1984) using OpenBUGS 3.1.2. (Thomass et al. 2006). Models were run until convergence
of the parameters was reached (~150,000 iterations) and parameters and their confidence
intervals were estimated after discarding pre-converge “burn-in” iterations (~10000). Plots
of predicted versus observed values were also used to evaluate the fit of the model
(unbiased model having a slope of unity). R2 of observed vs predicted values was used as a
measure of goodness-of-fit. Fixed effects coefficients,  and φ parameters, whose 95%
credible intervals did not include zero, were considered statistically significant.
References
Geman, S. & Geman, D. (1984) Stochastic relaxation, Gibbs distributions, and the
Bayesian restoration of images. Ieee Transactions on Pattern Analysis and
Machine Intelligence, 6, 721-741.
McCarthy M. A. (2007) Bayesian Methods for Ecology, Cambridge University Press,
Cambridge.
Thomas, A., O'Hara, R., Ligges, U. & Sturts, S. (2006) Making BUGS Open. In: R News,
6, 12-17.
Table S1 Number of stands and number of Q. suber trees (total and dead between SFNI2
and SFNI3) considered for the analysis of tree survival. Number of stands where seedlings
and saplings were present considered in the analysis of recruitment.
Analysis of tree survival
Total
Stands in SNFI2
Q. suber trees
Mean trees/stand
Tree Mortality
Number of stands
(Percentage total stands)
Trees
(Percentage total trees)
Maximum (tree/stand)
Mean (tree/stand in stands were
mortality was recorded)
Analysis of recruitment
Seedling
Stands (with present individuals)
Sapling
Stands (with present individuals)
Andalusia
Wet region
Dry region
755
4964
6.6
408
3541
8.7
347
1423
4.1
170
22.5
347
7.0
28
114
27.9
271
7.7
28
56
16.1
76
5.3
6
2.0
2.4
1.4
396/736
254/405
142/331
71/736
35/405
36/331
Table S2 Mean (± sd) and minimum and maximum values of the exploratory variables for
each region.
Variables
Climatic
Topographic
Edaphic*
Biotic
Annual temperature (ºC)
Spring temperature (ºC)
Summer temperature (ºC)
Fall temperature (ºC)
Winter temperature (ºC)
Annual precipitation (mm)
Spring precipitation (mm)
Summer precipitation (mm)
Fall precipitation (mm)
Winter precipitation (mm)
Slope %
Sand content %
Silt content %
Clay content %
Soil bulk density (g/cc)
Organic matter %
Soil water content (g/100g)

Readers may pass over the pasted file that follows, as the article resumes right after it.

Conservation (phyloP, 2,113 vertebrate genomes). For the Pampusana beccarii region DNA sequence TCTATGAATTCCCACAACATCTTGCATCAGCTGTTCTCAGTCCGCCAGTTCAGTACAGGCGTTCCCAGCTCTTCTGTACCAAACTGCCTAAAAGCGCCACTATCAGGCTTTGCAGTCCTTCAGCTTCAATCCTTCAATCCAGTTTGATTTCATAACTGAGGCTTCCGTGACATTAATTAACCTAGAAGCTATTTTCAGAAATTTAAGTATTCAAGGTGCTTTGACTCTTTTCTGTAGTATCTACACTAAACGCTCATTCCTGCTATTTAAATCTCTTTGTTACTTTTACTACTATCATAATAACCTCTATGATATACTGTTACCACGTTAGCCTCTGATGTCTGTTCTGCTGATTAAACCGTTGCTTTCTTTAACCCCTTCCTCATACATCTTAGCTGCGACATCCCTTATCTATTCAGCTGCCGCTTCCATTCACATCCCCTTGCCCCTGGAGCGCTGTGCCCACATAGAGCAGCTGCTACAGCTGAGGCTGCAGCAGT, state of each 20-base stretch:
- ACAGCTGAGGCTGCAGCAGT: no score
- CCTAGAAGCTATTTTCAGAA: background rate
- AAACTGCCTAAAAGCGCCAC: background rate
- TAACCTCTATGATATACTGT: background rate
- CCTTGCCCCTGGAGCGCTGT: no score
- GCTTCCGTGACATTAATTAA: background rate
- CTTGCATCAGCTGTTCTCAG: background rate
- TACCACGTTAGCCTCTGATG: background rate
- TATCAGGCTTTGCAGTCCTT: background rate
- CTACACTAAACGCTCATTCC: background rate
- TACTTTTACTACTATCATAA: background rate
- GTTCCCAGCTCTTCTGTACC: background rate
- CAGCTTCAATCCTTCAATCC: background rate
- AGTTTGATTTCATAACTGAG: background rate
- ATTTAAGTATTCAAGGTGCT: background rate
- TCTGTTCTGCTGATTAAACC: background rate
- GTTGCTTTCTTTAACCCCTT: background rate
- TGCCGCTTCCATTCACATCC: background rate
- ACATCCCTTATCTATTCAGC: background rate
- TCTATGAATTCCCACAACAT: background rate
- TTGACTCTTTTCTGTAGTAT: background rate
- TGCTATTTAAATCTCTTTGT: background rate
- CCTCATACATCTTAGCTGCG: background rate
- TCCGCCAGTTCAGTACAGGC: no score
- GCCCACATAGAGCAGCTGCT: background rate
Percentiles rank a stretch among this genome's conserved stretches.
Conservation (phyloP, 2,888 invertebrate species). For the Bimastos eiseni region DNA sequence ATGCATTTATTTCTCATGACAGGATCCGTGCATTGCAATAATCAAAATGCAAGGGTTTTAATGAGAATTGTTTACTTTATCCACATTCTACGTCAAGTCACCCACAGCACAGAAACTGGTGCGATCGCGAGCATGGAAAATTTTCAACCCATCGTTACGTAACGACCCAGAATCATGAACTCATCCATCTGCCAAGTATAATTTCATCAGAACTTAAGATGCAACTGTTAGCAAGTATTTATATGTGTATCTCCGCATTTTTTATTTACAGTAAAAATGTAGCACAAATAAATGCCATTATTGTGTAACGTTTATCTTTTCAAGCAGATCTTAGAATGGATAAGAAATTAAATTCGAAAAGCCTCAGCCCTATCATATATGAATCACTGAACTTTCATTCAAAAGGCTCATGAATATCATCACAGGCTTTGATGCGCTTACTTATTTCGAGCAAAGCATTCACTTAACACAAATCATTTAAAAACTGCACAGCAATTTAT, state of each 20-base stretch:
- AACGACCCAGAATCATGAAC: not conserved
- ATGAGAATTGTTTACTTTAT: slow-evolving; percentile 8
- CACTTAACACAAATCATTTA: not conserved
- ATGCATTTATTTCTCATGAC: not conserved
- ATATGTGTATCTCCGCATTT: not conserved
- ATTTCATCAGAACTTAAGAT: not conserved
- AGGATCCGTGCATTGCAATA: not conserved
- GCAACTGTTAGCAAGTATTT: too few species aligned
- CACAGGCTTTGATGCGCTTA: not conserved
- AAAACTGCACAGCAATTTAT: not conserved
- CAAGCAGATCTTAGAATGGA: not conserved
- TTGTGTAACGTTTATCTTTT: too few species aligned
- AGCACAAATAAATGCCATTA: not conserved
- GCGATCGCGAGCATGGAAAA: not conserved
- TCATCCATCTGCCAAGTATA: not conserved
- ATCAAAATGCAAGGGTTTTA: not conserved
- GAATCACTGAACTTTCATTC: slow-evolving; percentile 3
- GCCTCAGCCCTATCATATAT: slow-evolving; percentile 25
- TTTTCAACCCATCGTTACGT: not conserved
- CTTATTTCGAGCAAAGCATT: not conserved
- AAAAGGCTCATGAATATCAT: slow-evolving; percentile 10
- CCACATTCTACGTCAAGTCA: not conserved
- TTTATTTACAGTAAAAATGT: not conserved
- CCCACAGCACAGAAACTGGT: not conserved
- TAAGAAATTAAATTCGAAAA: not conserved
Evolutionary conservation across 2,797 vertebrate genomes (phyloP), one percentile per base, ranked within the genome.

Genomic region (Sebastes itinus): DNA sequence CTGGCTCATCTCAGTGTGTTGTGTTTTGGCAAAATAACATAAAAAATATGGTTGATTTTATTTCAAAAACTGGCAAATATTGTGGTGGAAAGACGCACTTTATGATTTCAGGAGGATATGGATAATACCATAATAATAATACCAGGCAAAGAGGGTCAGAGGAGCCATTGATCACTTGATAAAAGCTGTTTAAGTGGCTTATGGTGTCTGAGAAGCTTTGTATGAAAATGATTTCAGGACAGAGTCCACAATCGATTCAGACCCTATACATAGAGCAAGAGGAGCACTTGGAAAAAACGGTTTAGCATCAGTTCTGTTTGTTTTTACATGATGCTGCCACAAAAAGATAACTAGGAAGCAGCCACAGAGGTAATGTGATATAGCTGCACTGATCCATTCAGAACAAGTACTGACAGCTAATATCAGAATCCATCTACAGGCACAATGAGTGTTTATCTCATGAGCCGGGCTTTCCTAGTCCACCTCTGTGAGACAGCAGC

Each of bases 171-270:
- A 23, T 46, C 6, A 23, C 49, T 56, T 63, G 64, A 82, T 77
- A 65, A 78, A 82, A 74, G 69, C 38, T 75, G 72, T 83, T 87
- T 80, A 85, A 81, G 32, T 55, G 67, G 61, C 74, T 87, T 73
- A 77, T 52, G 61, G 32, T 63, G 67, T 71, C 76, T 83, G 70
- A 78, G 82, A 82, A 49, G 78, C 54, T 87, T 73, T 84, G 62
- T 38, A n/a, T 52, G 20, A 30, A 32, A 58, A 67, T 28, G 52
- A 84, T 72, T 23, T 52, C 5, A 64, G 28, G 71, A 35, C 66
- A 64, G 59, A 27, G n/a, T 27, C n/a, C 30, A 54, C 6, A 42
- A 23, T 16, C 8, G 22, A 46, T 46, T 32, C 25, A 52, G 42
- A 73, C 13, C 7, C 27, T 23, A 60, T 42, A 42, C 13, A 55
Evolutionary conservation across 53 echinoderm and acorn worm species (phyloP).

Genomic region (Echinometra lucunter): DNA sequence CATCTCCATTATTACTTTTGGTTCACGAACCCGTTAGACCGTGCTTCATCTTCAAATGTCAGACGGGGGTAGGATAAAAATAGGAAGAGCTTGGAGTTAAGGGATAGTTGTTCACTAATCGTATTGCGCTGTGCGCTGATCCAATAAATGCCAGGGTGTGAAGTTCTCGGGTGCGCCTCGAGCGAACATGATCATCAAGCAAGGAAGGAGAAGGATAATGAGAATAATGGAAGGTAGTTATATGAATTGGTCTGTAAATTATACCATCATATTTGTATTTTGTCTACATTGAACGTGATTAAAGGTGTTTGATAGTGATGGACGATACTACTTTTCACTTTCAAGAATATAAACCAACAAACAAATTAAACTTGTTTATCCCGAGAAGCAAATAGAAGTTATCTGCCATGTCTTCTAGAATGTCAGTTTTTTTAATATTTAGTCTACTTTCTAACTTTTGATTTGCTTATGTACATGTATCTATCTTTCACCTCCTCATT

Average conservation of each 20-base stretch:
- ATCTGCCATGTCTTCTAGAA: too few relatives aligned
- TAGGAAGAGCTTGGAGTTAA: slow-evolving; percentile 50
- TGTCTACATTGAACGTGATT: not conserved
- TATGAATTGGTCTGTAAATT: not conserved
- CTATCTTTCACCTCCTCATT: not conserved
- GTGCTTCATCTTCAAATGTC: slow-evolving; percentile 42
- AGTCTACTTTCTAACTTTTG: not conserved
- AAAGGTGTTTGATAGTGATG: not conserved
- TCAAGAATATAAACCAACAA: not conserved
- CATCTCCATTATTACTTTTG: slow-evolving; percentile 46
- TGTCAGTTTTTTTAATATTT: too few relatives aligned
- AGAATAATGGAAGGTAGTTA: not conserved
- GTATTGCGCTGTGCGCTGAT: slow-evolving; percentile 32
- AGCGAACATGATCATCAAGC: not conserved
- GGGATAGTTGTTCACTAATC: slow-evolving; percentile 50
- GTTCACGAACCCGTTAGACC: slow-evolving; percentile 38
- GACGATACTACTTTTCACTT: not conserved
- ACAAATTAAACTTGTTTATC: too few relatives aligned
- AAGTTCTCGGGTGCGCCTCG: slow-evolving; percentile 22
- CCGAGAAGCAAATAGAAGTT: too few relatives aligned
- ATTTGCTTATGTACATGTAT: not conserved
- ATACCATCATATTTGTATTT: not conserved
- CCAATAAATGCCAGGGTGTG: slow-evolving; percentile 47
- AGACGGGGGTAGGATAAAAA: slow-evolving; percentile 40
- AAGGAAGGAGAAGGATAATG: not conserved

Available water capacity
(g/100g)
pH
Conspecific basal area3
(m2/ha)
Heterospecific basal area3
(m2/ha)
Wet region
mean±sd
16.8±1.1
14.8±1.2
23.4±1.0
18.1±1.1
10.9±1.3
1031.8±172.5
237.4±42.4
30.1±9.7
280.3±46.8
484.0±82.5
3.3±2.2
36.3±9.6
23.7±4.3
39.4±8.6
1.5±0.1
1.2±0.1
28.4±5.7
18.3±6.2
min
12.8
10.5
20.5
13.2
6.8
472.0
116.0
8.0
121.0
214.0
0.1
31.7
5.6
19.4
1.05
0.6
12.1
3.0
max
18.7
16.9
25.5
19.9
13.3
1756.0
390.0
57.0
506.0
812.0
11.3
70.1
33.8
56.7
1.7
1.4
36.3
21.4
Dry region
mean±sd
16.0±1.0
14.0±1.0
24.2±0.9
17.0±1.0
8.8±1.1
767.3±96.6
196.6±23.1
38.3±7.7
216.0±29.07
315.9±47.4
2.0±1.4
44.2±7.5
27.3±6.1
27.2±4.1
1.5±0.2
1.2±0.2
20.9±3.3
9.7±5.1
min
13.1
10.7
21.8
13.8
5.4
532.0
131.0
20.0
133.0
204.0
0.2
30.2
15.6
19.6
1.1
0.8
12.1
5.9
max
18.6
16.7
26.6
20.0
11.7
1092.0
257
62.0
314.0
468.0
5.3
63.5
34.8
35.8
1.7
1.4
24.7
31.6
6.7±1.0
11.5±6.8
6.1
0.4
7.0
42.1
6.4±0.3
5.5±4.9
6.1
0.4
7.1
25.8
3.8±6.3
0.0
38.0
4.7±6.6
0.0
54.2
* For soil bulk density, soil water content and available water capacity the spatial
resolution was 1:400.000. The other soil variables were estimated by the SEISnet system.
The estimates come from three levels of information: regional level, landscape levels and
field soil profiles. Average values of the soil properties of interest were estimated by using
a model based on three main information sources: (1) a Geological Mining map and (2) a
FAO soil-classes map, both at 1:400.000 scale; and (3) a wide array of detailed soil data
stored in a soil profile database of the study area (SDBm Plus, de la Rosa et al 2002).